While having an awesome photoshoot idea is, well, awesome, you must have the necessary tools to execute these ideas swirling around in your head. It’s like expecting a painter to paint without any paint (try saying that five times fast). Some basic things you’ll need to create the environment for a photo shoot are proper lighting, a DSLR camera, a makeup artist, a model, a backdrop, and software for editing(my recommendations are Photoshop and Lightroom). If you’re doing a fashion shoot, you must add in clothing, props, and any necessary permits if you plan on shooting at a specific location. This may sound overwhelming and potentially expensive if you don’t currently have these items, but the internet can be a magical place. There are countless apps and websites you can pillage through to purchase on the cheap, borrow, or even rent anything and everything you need. Now, if you have all these tools, what do you do with them?



Congratulations! The big day has finally arrived! This means that it’s time to haul out your equipment, play some music, and get to work. Before you get all gung-ho on your shutter button though, be sure to check your lighting and camera settings. Keep in mind that soft, natural light can work, but having studio lighting is ideal. A Speedlite unit, beauty dish, and reflector are great tools to give proper lighting and reduce appearances of flaws in the skin. This also entails constantly checking to see if the image is under or over-exposed. Don’t think you can fix everything in post! Additionally, understanding your camera settings on manual mode is the best way to shoot because you are in control of how the picture turns out. Settings will vary, however, based on the mood, lighting, and theme of your shoot. For example, in my most recent publication, the settings were at ISO 125, f-stop was 5.0, and shutter speed was 160.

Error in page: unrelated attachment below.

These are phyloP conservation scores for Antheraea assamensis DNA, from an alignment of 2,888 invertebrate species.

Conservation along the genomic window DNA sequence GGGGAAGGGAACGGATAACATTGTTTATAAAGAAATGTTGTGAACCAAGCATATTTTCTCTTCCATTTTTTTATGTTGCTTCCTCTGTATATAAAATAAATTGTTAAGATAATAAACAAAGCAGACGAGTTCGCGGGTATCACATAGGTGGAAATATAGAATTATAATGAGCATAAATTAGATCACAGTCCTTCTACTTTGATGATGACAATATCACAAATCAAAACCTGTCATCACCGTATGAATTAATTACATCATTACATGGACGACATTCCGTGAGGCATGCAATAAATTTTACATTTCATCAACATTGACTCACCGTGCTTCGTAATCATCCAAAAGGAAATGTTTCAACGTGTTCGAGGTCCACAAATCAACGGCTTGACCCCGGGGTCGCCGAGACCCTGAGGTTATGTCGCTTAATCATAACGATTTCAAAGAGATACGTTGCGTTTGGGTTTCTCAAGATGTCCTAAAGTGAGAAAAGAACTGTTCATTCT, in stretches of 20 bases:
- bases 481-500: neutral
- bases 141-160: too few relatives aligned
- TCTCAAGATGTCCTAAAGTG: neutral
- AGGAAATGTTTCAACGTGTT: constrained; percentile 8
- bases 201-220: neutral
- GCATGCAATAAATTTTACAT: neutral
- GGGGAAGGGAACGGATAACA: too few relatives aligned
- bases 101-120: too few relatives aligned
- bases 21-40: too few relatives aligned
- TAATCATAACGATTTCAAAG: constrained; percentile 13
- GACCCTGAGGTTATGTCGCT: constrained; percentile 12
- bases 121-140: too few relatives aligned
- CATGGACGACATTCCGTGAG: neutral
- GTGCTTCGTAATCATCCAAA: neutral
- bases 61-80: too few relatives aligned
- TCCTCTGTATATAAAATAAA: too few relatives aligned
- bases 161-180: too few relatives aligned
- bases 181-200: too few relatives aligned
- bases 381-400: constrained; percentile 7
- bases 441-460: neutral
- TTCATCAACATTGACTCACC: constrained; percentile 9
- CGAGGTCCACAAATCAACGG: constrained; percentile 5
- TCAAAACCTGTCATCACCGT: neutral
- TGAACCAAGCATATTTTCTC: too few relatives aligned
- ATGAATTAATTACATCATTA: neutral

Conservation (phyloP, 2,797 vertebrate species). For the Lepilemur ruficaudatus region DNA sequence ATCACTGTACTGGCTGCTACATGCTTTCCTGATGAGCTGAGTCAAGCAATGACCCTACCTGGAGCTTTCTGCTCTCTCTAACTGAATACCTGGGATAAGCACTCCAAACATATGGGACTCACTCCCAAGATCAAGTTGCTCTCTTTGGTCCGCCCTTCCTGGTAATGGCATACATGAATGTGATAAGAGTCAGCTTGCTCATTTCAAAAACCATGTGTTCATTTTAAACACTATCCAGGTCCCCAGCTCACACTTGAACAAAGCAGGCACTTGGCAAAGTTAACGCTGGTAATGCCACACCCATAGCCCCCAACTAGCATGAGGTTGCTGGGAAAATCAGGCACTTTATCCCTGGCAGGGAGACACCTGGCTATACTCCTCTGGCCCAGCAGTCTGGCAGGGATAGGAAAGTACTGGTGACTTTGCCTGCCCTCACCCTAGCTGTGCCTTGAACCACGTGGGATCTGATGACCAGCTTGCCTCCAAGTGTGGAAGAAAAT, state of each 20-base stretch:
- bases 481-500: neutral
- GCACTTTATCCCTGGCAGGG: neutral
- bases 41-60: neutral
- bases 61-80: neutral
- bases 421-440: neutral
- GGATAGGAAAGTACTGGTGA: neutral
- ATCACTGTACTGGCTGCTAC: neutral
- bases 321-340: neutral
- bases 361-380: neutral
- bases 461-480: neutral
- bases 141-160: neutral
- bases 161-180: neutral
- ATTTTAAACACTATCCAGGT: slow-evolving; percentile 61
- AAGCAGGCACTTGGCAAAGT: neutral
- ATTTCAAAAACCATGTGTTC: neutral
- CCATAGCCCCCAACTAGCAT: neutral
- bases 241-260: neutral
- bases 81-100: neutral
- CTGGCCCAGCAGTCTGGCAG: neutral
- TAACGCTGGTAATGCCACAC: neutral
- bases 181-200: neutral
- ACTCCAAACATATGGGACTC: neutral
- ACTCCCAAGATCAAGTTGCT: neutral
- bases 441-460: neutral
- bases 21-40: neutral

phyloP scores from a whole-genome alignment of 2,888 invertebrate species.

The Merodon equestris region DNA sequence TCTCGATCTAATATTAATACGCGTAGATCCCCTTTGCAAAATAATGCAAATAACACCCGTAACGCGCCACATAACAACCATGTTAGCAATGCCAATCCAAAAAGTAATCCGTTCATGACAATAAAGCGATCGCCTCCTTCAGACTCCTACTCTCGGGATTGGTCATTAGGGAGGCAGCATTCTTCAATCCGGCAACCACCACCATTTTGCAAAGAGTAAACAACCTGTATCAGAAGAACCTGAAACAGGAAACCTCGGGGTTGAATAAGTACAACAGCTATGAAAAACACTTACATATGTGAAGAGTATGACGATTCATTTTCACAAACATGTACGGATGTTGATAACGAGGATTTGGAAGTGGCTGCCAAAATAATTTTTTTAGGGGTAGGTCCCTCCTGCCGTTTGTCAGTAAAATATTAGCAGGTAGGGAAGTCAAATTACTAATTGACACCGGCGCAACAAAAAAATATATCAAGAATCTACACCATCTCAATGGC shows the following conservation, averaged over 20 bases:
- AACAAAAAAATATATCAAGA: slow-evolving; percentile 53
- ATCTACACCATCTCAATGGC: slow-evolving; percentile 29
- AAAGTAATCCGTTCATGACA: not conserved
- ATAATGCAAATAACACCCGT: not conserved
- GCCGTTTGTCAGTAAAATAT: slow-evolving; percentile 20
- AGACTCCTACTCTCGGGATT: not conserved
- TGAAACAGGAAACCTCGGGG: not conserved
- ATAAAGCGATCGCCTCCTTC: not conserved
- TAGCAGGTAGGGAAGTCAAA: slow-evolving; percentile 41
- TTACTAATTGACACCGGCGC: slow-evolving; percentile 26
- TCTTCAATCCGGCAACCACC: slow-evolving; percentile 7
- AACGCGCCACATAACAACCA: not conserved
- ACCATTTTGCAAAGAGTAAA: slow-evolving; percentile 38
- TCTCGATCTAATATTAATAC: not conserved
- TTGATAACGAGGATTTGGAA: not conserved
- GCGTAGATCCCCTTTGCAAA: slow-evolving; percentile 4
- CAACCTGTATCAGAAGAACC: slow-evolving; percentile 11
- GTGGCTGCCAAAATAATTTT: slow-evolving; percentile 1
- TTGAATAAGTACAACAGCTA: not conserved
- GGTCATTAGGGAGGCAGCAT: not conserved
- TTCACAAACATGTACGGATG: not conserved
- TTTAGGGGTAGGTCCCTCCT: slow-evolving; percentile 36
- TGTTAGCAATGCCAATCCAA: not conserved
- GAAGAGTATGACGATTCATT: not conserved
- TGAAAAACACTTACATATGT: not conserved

I’m sure we’ve all heard the phrase “communication is key.” Well, this is quintessential when it comes to photo shoots. Without effective communication, your entire shoot could be ruined. You may feel like a nag with having to open your yapper every second, but this infinitely beats the alternative, i.e., all your pictures coming out undesirable and unusable. Let your model know what poses your thinking of, and don’t be afraid to correct him or her if the pose isn’t exactly what you want. The same goes for your team; if they’re doing an awesome job, let them know. If they aren’t doing such a swell job, suck it up and let them know.



Last but certainly not least is my golden rule. Don’t forget that with fashion and beauty photography, there is no right or wrong way to be creative. The technique is still a crucial part of creating an image, but don’t let the stress of attempting to create a perfect image take away from the enjoyment of photography.


Authors: Alexa Tokich and Jenna Morgan

Editor: Jenna Morgan

Instagram handles: @tokich_photography and @jenna__layne